In a Wednesday evening memo, Jacksonville General Counsel Jason Gabriel took issue with City Council for a variety of deviations from best practices regarding text messages during the budget deliberations, and their slow responses to public records requests.
Gabriel was explicit in contending that willful violations of Florida’s Sunshine and public records laws carry potential criminal and civil penalties, and that text messages and other verboten communication as happened on budget night fall within that purview.
The memo leads off with a quote from the late U.S. Supreme Court Justice William O. Douglas: “Secrecy in government is fundamentally anti-democratic, perpetuating bureaucratic errors. Open debate and discussion of public issues are vital to our national health. On public questions, there should be ‘uninhibited, robust, and wide-open’ debate.”
It then launches quickly into a refresher on Sunshine Law.
“Florida’s Sunshine Laws were implemented in 1967 when Florida first established its open public meeting requirements – right around the same time that the City of Jacksonville was in the process of becoming consolidated – a time that was just preceded by a series of allegations of malfeasance on the part of several public officials.”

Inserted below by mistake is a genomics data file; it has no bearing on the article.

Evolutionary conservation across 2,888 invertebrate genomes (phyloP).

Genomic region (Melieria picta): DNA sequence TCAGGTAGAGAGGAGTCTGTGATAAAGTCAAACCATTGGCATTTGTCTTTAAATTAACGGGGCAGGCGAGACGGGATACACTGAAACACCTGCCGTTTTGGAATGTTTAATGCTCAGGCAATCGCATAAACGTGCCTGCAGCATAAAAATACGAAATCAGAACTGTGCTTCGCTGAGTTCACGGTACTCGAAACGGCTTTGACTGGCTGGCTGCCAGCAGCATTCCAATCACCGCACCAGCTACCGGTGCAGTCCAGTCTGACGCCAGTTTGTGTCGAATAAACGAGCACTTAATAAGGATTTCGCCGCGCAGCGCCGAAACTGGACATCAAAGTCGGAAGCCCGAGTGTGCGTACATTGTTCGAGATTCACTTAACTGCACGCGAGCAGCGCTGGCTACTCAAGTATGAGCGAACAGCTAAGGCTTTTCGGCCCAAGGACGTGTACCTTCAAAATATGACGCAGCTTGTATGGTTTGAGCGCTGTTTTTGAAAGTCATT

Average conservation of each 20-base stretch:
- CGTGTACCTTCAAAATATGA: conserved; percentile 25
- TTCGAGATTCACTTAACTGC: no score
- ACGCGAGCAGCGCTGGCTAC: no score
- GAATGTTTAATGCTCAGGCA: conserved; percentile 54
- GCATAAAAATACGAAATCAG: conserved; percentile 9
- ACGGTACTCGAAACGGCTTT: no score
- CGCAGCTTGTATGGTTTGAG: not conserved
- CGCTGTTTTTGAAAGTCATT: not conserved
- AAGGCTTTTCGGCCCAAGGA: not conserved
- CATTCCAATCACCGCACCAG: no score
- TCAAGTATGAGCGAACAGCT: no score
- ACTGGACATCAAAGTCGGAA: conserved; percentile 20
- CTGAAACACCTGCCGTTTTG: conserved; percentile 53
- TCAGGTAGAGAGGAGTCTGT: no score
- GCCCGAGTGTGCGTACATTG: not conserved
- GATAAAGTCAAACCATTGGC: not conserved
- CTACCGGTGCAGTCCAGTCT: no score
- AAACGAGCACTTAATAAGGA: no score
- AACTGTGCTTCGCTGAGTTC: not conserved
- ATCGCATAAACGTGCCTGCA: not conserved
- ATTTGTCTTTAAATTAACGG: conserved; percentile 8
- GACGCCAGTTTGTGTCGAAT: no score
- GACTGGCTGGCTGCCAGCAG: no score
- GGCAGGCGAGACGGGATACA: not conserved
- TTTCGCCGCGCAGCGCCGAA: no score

That quote is interesting in a meta-discourse way, as Councilman Tommy Hazouri (the one man on council who was active in city government during the Consolidation era) has said, regarding Mayor Lenny Curry‘s oft-discussed moves on boards and commissions. Hazouri contends they run counter to consolidated government, and, barring “malfeasance” or other corruption, those members should be allowed to complete their terms.
Gabriel goes on to contend that “the obligations of public officials in connection with open meetings have expanded through both legislative and judicial interpretations since. In 1992, Florida voters amended the State’s Constitution to incorporate these ideals of open government.”
These ideals dictate that “all meetings be open to the public at all times,” Gabriel adds.
He then explains Florida’s century-plus-old public records law before getting to the matter at hand: the “frustration of evasive devices,” which sounds like a title to a lost Brian Eno album.
That refers to “issues reported in the media with respect to certain use of text messages during council meetings, and the content of those texts, the purported use of a third party liaison to communicate between members, their respective interplay with the Sunshine Law, and alleged problems with the retention and timely disclosure of public records.”
From there, Gabriel cites a 2008 grand jury report that asserted “the General Counsel’s Office should assume additional promotional responsibilities supplemental to education to ensure that Jacksonville’s officials act in a manner that is both legal and thoughtful of the public’s interest.”